Audiosurf Review

We wanted to try something a little different with this review–sort of test the waters, if you will. Below you’ll find an embedded Youtube link. What is it? Why, it’s the very first GamerNode Audio Review performed by Kyle and Sean (aka jambo). But that’s not enough to blow your mind. To do that, I gave the audio review to Ryan, and Ryan played the audio review on Audiosurf–the game being reviewed. Madness! That portion is a back and forth discussion of Audiosurf between the two test subjects reviewers, while the actual text of this review is their concise, “What do you think?” moment to shine. Be sure to let us know what you think of the experiment in the comments. Maybe we’ll figure out a way to do more international audio/video reviews in the future.

(Also, Kyle wanted me to tell people that this was recorded at 5:30 AM his time to make up for jambo’s Australian time. Whatever makes him feel better. That’s hopefully why he sounds like an idiot at the end and calls it the first GN podcast.) – Brendon

Kyle’s Take

Audiosurf helps define the term “indie” with its very premise, use any available audio to generate and play a puzzle game, and its renegade one man development team. Unfortunately, since so few games exist whose gameplay is developed, to some degree, around the music, it’s inevitable that people will compare this game to the few that actually are, such as Guitar Hero and Rock Band, and possibly the recently resurrected and enhanced critically acclaimed title from roughly six years ago, Rez. But unlike the aforementioned titles, the player is not actively participating in the creation or modification of the audible content. Rather, the audio remains (for the most part) untouched and from it, the puzzle patterns and general track structure are procedurally generated.

The game features 14 characters spread (unequally) over 3 different skill levels. Some exist as carbon copies and some as distinctly different ways of interacting with the puzzle element; this is most noticeable when comparing the characters Pusher and Mono. With Pusher, the player’s goal is to maneuver and combine all of the blocks in patterns of three or more. In order to attain the highest possible score, it’s essential to collect as many of the blocks as possible. With Mono, the goal is to actually avoid the gray blocks and collect only the ones that are colored. Given that the block patterns can sometimes change quite drastically depending on skill level and character type, choosing a combination for a song that accurately represents your intended individual experience can be both frustrating and rewarding. It’s not a fault of the game, but rather one of its greatest assets in that my experience can be tailored to my heart’s desire.

Unfortunately, the game’s own ambition becomes its biggest weakness. Like the visualizer on the Windows Media Player, the game’s own visuals do not adapt very well to the many different genres of music that exist and, for the most part, the only perceived difference in the non-gameplay related visuals is the pulsing of the background with the beat of the song. Given that the game is called Audiosurf and not Audioandvisualsurf, this is a minor complaint that I hope is resolved in some way.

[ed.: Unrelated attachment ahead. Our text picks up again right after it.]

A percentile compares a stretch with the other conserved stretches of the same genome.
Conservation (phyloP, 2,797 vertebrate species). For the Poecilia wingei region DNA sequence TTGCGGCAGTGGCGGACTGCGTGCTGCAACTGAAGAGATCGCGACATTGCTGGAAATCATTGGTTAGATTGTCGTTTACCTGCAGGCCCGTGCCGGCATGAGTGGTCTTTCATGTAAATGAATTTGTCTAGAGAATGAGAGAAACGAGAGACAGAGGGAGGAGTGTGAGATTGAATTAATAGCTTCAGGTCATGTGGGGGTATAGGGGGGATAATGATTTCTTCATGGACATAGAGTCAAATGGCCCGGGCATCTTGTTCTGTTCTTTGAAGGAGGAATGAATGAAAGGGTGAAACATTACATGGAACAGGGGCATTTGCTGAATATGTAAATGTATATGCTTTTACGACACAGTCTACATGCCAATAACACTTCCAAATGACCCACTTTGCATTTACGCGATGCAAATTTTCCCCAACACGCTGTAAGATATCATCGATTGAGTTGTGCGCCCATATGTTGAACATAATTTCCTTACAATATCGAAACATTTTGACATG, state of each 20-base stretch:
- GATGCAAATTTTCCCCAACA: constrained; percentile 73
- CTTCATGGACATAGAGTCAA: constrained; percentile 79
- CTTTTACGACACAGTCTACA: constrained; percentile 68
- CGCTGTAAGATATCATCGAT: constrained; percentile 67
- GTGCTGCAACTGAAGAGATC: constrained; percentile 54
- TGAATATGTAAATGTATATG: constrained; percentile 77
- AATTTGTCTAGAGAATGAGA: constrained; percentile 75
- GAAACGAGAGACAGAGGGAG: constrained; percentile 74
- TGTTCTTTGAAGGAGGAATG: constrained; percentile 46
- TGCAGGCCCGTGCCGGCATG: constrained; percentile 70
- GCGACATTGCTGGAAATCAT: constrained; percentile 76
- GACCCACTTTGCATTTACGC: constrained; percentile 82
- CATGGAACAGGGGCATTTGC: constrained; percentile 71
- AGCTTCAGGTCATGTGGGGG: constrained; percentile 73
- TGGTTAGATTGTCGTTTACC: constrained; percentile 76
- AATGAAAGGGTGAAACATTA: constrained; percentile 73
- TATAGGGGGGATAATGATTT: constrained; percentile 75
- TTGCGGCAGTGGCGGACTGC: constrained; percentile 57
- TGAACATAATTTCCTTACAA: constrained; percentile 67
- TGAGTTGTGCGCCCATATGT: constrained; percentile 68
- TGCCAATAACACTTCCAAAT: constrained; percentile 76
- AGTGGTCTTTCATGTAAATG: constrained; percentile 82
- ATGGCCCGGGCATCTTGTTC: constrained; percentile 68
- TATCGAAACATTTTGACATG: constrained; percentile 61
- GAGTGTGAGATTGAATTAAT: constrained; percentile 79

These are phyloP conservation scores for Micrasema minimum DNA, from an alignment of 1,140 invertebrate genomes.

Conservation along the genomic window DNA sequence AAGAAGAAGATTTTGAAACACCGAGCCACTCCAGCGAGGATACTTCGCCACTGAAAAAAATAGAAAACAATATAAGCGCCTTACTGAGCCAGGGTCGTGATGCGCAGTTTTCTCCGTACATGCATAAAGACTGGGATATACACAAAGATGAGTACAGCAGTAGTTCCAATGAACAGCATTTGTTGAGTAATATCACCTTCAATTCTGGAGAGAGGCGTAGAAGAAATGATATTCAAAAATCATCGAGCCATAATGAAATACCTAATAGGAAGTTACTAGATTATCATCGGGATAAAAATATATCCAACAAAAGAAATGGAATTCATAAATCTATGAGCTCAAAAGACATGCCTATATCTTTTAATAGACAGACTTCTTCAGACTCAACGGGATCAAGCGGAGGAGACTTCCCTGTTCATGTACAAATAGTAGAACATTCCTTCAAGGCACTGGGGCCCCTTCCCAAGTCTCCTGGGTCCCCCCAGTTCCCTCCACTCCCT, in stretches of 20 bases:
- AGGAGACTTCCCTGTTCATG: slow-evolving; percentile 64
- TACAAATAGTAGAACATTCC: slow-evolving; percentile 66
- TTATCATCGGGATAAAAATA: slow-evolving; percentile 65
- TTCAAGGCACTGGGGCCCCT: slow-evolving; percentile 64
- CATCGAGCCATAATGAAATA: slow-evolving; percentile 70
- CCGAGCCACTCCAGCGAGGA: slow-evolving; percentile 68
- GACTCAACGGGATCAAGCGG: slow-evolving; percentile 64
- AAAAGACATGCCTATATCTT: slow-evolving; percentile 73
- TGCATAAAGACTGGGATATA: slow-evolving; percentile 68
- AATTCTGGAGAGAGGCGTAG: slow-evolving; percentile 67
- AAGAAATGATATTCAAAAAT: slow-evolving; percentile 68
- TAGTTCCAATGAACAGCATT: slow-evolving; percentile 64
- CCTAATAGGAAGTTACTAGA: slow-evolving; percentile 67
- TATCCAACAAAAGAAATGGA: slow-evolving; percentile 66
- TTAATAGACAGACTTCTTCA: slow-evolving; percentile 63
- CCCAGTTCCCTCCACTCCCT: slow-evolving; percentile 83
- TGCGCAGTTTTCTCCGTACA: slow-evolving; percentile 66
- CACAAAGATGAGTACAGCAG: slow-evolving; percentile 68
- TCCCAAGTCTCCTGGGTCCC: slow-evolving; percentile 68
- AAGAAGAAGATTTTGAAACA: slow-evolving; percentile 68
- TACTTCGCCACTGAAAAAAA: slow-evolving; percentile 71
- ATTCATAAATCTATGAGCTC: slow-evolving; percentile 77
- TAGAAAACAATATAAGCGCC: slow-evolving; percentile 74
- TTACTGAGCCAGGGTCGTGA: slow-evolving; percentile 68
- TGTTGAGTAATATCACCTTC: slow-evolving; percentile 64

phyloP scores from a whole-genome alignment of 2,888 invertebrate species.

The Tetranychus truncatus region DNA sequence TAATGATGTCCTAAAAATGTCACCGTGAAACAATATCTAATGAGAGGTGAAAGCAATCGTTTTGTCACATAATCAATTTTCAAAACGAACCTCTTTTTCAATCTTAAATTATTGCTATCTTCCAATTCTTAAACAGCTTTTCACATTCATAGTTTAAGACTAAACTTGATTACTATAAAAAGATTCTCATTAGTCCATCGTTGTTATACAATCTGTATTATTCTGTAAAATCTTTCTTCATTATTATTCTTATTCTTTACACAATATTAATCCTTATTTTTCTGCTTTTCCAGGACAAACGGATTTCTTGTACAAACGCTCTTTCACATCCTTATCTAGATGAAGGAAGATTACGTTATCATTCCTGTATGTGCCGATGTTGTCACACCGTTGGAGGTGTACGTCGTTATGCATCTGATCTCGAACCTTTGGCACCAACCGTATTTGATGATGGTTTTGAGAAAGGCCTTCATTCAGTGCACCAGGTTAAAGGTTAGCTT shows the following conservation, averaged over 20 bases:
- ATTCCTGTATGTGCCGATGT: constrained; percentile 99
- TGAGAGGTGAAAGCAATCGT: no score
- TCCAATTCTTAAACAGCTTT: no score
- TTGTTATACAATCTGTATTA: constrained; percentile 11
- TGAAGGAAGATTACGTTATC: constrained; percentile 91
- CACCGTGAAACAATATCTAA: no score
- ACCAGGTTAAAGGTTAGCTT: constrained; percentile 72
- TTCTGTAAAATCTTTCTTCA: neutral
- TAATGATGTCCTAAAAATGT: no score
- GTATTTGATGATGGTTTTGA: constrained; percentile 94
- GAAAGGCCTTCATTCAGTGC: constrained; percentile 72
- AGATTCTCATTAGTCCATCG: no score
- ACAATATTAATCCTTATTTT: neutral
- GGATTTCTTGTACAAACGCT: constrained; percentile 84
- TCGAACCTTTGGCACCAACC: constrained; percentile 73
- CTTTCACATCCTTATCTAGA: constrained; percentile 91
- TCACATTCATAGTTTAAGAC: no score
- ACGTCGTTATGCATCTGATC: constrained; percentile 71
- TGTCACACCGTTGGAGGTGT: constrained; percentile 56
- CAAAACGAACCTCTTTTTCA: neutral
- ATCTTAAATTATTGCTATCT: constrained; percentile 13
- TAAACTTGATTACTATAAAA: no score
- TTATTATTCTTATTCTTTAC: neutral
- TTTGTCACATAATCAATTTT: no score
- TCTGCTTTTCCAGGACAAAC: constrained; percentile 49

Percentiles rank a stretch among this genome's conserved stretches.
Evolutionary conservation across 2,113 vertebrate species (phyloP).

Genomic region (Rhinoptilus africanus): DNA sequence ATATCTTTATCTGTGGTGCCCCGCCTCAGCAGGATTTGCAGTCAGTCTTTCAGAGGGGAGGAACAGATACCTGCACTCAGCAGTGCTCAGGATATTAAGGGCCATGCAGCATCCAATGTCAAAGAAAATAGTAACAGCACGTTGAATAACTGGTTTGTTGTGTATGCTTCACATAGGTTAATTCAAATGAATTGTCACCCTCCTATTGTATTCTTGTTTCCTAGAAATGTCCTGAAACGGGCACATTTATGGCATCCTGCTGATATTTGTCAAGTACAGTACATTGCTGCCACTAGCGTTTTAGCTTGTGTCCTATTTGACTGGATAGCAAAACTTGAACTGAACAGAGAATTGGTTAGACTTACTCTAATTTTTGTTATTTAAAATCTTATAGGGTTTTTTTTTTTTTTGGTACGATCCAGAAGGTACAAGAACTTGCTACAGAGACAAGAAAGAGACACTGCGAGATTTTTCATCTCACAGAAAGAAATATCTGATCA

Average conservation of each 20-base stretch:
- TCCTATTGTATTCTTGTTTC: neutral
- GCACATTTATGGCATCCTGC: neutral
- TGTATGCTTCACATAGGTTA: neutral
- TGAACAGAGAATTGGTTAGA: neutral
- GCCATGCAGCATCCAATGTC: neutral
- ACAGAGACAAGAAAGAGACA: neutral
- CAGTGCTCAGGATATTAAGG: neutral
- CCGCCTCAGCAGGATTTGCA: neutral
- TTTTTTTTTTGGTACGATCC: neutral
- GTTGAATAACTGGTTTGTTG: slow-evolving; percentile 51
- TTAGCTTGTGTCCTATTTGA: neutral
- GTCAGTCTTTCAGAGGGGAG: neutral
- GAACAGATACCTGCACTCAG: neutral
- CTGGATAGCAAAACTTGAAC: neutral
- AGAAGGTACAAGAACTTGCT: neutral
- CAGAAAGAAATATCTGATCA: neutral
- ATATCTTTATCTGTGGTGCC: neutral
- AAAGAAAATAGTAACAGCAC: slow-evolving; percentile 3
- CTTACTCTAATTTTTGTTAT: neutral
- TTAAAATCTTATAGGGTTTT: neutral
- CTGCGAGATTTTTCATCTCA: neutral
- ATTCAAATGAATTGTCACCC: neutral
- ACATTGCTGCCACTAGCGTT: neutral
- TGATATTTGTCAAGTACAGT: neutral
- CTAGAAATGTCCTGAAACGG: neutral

Like many pieces of media, people might be entertained by Audiosurf for a variety of reasons. Some people might play the game to get the highest score, but for people like me, it’s about freely experiencing a passive medium in a new and non-passive way.

SCORE: 9/10

My personal top 10 songs to play in Audiosurf:

* Led Zeppelin – When the Levee Breaks
* Beck – Farewell Ride
* Hank Williams – Lost Highway
* Norah Jones – Come Away With Me
* Alicia Keys – No one
* The Killers – Mr. Brightside (Jacques Lucont’s Thin White Duke Remix)
* D’Angelo – Untitled (How Does it Feel)
* Amy Winehouse – Back to Black
* The National – Slow Dance
* Hot Chip – Take Care


Sean’s Take

Audiosurf is a wonderful indie title, and proves that you don’t need cutting edge graphics and the latest and greatest technologies to make a great game. It’s just such an easy game to pick up and I had, and am still having, huge amounts of fun with it. There will be songs every now and then that just don’t work at all with the game, but 95% of the time everything goes to plan and it’s great. There are a few other issues with the menus, such as the mouse cursor randomly disappearing and things like the friends section could have been implemented better, but thankfully they pale in comparison to how much damn fun you have in the game. A rhythm game where you can play pretty much any song you have, has system req’s that even the poorest of gamers will exceed and costs only $10?! This is madness!

SCORE: 9/10

Personal Top 10

1. Daft Punk – Harder, Better, Faster, Stronger (Discovery album)
2. Led Zeppelin – Moby Dick (tSRtS live album)
3. Pink Floyd – Money (P.U.L.S.E. live album)
4. Pink Floyd – Shine On You Crazy Diamond Pts 6-9 (Bootleg)
5. Daft Punk – One More Time (Discovery album)
6. Led Zeppelin – Whole Lotta Love (tSRtS live album)
7. Wolfmother – Colossal (Wolfmother album)
8. Led Zeppelin – Trampled Underfoot (Bootleg)
9. Stardust – Music Sounds Better With You (Single)
10. Wolfmother – Love Train (Wolfmother album)


Special thanks to John Asche for editing the audio review and providing the music used in it!


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